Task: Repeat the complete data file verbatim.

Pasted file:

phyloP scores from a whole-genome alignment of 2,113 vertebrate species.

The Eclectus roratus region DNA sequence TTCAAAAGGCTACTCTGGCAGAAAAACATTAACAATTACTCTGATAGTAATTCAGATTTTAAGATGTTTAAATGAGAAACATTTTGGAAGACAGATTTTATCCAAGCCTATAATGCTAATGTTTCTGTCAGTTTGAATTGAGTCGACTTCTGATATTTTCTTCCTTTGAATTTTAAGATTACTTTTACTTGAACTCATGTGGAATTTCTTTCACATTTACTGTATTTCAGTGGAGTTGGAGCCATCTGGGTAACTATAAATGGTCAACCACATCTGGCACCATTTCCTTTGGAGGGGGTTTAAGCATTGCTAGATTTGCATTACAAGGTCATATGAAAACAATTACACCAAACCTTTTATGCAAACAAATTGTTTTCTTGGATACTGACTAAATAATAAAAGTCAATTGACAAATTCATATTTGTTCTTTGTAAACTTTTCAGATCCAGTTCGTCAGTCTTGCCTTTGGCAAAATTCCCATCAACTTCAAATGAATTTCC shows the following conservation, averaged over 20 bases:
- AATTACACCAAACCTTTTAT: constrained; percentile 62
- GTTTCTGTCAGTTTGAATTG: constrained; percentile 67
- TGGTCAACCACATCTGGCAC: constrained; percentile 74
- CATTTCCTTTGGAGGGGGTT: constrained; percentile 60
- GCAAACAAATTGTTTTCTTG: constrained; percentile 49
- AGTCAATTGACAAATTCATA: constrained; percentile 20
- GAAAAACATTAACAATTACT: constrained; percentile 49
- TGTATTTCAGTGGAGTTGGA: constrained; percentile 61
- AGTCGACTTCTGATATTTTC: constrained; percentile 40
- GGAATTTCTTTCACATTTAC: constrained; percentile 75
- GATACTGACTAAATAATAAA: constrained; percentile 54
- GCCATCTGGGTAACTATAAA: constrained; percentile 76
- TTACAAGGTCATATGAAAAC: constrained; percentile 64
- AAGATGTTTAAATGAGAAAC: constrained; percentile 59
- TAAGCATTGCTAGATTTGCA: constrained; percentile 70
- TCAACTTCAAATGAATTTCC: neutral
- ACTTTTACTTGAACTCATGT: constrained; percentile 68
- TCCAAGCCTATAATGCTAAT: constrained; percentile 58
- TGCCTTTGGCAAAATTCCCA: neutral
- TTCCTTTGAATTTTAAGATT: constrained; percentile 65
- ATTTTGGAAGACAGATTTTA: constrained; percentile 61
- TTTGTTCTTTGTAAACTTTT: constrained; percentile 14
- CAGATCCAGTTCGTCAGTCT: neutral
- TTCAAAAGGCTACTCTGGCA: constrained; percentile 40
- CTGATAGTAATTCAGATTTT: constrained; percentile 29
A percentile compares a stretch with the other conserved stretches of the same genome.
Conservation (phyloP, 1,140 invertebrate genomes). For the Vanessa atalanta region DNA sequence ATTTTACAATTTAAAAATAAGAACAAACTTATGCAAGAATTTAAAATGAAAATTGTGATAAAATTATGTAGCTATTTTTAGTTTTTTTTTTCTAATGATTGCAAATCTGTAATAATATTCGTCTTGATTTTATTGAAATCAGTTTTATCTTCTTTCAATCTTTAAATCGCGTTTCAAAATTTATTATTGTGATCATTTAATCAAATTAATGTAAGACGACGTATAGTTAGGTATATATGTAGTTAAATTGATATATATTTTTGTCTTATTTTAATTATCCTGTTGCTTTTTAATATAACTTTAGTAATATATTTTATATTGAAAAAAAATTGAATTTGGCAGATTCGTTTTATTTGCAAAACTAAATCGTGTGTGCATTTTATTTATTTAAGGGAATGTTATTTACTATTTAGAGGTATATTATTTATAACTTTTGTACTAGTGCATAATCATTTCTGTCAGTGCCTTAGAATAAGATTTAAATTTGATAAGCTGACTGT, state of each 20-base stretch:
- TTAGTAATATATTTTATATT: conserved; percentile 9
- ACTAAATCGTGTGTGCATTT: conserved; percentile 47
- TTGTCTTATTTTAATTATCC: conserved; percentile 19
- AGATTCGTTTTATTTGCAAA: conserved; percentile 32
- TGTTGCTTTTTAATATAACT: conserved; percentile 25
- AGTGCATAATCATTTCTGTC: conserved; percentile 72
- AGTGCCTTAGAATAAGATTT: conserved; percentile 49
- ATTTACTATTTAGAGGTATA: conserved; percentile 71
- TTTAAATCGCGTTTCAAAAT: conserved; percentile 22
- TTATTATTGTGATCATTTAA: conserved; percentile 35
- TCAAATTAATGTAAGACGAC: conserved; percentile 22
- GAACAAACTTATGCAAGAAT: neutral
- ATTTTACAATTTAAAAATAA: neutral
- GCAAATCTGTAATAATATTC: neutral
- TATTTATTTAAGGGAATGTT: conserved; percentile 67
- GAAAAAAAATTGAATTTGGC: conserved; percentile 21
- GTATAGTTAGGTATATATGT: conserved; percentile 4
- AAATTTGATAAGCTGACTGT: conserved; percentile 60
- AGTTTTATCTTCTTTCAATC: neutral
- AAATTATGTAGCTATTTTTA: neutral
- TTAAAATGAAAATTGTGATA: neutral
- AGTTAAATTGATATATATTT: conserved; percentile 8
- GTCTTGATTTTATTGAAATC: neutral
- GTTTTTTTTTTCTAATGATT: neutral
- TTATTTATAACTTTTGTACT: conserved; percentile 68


phyloP scores from a whole-genome alignment of 2,113 vertebrate species.

The Eclectus roratus region DNA sequence TTCAAAAGGCTACTCTGGCAGAAAAACATTAACAATTACTCTGATAGTAATTCAGATTTTAAGATGTTTAAATGAGAAACATTTTGGAAGACAGATTTTATCCAAGCCTATAATGCTAATGTTTCTGTCAGTTTGAATTGAGTCGACTTCTGATATTTTCTTCCTTTGAATTTTAAGATTACTTTTACTTGAACTCATGTGGAATTTCTTTCACATTTACTGTATTTCAGTGGAGTTGGAGCCATCTGGGTAACTATAAATGGTCAACCACATCTGGCACCATTTCCTTTGGAGGGGGTTTAAGCATTGCTAGATTTGCATTACAAGGTCATATGAAAACAATTACACCAAACCTTTTATGCAAACAAATTGTTTTCTTGGATACTGACTAAATAATAAAAGTCAATTGACAAATTCATATTTGTTCTTTGTAAACTTTTCAGATCCAGTTCGTCAGTCTTGCCTTTGGCAAAATTCCCATCAACTTCAAATGAATTTCC shows the following conservation, averaged over 20 bases:
- AATTACACCAAACCTTTTAT: constrained; percentile 62
- GTTTCTGTCAGTTTGAATTG: constrained; percentile 67
- TGGTCAACCACATCTGGCAC: constrained; percentile 74
- CATTTCCTTTGGAGGGGGTT: constrained; percentile 60
- GCAAACAAATTGTTTTCTTG: constrained; percentile 49
- AGTCAATTGACAAATTCATA: constrained; percentile 20
- GAAAAACATTAACAATTACT: constrained; percentile 49
- TGTATTTCAGTGGAGTTGGA: constrained; percentile 61
- AGTCGACTTCTGATATTTTC: constrained; percentile 40
- GGAATTTCTTTCACATTTAC: constrained; percentile 75
- GATACTGACTAAATAATAAA: constrained; percentile 54
- GCCATCTGGGTAACTATAAA: constrained; percentile 76
- TTACAAGGTCATATGAAAAC: constrained; percentile 64
- AAGATGTTTAAATGAGAAAC: constrained; percentile 59
- TAAGCATTGCTAGATTTGCA: constrained; percentile 70
- TCAACTTCAAATGAATTTCC: neutral
- ACTTTTACTTGAACTCATGT: constrained; percentile 68
- TCCAAGCCTATAATGCTAAT: constrained; percentile 58
- TGCCTTTGGCAAAATTCCCA: neutral
- TTCCTTTGAATTTTAAGATT: constrained; percentile 65
- ATTTTGGAAGACAGATTTTA: constrained; percentile 61
- TTTGTTCTTTGTAAACTTTT: constrained; percentile 14
- CAGATCCAGTTCGTCAGTCT: neutral
- TTCAAAAGGCTACTCTGGCA: constrained; percentile 40
- CTGATAGTAATTCAGATTTT: constrained; percentile 29
A percentile compares a stretch with the other conserved stretches of the same genome.
Conservation (phyloP, 1,140 invertebrate genomes). For the Vanessa atalanta region DNA sequence ATTTTACAATTTAAAAATAAGAACAAACTTATGCAAGAATTTAAAATGAAAATTGTGATAAAATTATGTAGCTATTTTTAGTTTTTTTTTTCTAATGATTGCAAATCTGTAATAATATTCGTCTTGATTTTATTGAAATCAGTTTTATCTTCTTTCAATCTTTAAATCGCGTTTCAAAATTTATTATTGTGATCATTTAATCAAATTAATGTAAGACGACGTATAGTTAGGTATATATGTAGTTAAATTGATATATATTTTTGTCTTATTTTAATTATCCTGTTGCTTTTTAATATAACTTTAGTAATATATTTTATATTGAAAAAAAATTGAATTTGGCAGATTCGTTTTATTTGCAAAACTAAATCGTGTGTGCATTTTATTTATTTAAGGGAATGTTATTTACTATTTAGAGGTATATTATTTATAACTTTTGTACTAGTGCATAATCATTTCTGTCAGTGCCTTAGAATAAGATTTAAATTTGATAAGCTGACTGT, state of each 20-base stretch:
- TTAGTAATATATTTTATATT: conserved; percentile 9
- ACTAAATCGTGTGTGCATTT: conserved; percentile 47
- TTGTCTTATTTTAATTATCC: conserved; percentile 19
- AGATTCGTTTTATTTGCAAA: conserved; percentile 32
- TGTTGCTTTTTAATATAACT: conserved; percentile 25
- AGTGCATAATCATTTCTGTC: conserved; percentile 72
- AGTGCCTTAGAATAAGATTT: conserved; percentile 49
- ATTTACTATTTAGAGGTATA: conserved; percentile 71
- TTTAAATCGCGTTTCAAAAT: conserved; percentile 22
- TTATTATTGTGATCATTTAA: conserved; percentile 35
- TCAAATTAATGTAAGACGAC: conserved; percentile 22
- GAACAAACTTATGCAAGAAT: neutral
- ATTTTACAATTTAAAAATAA: neutral
- GCAAATCTGTAATAATATTC: neutral
- TATTTATTTAAGGGAATGTT: conserved; percentile 67
- GAAAAAAAATTGAATTTGGC: conserved; percentile 21
- GTATAGTTAGGTATATATGT: conserved; percentile 4
- AAATTTGATAAGCTGACTGT: conserved; percentile 60
- AGTTTTATCTTCTTTCAATC: neutral
- AAATTATGTAGCTATTTTTA: neutral
- TTAAAATGAAAATTGTGATA: neutral
- AGTTAAATTGATATATATTT: conserved; percentile 8
- GTCTTGATTTTATTGAAATC: neutral
- GTTTTTTTTTTCTAATGATT: neutral
- TTATTTATAACTTTTGTACT: conserved; percentile 68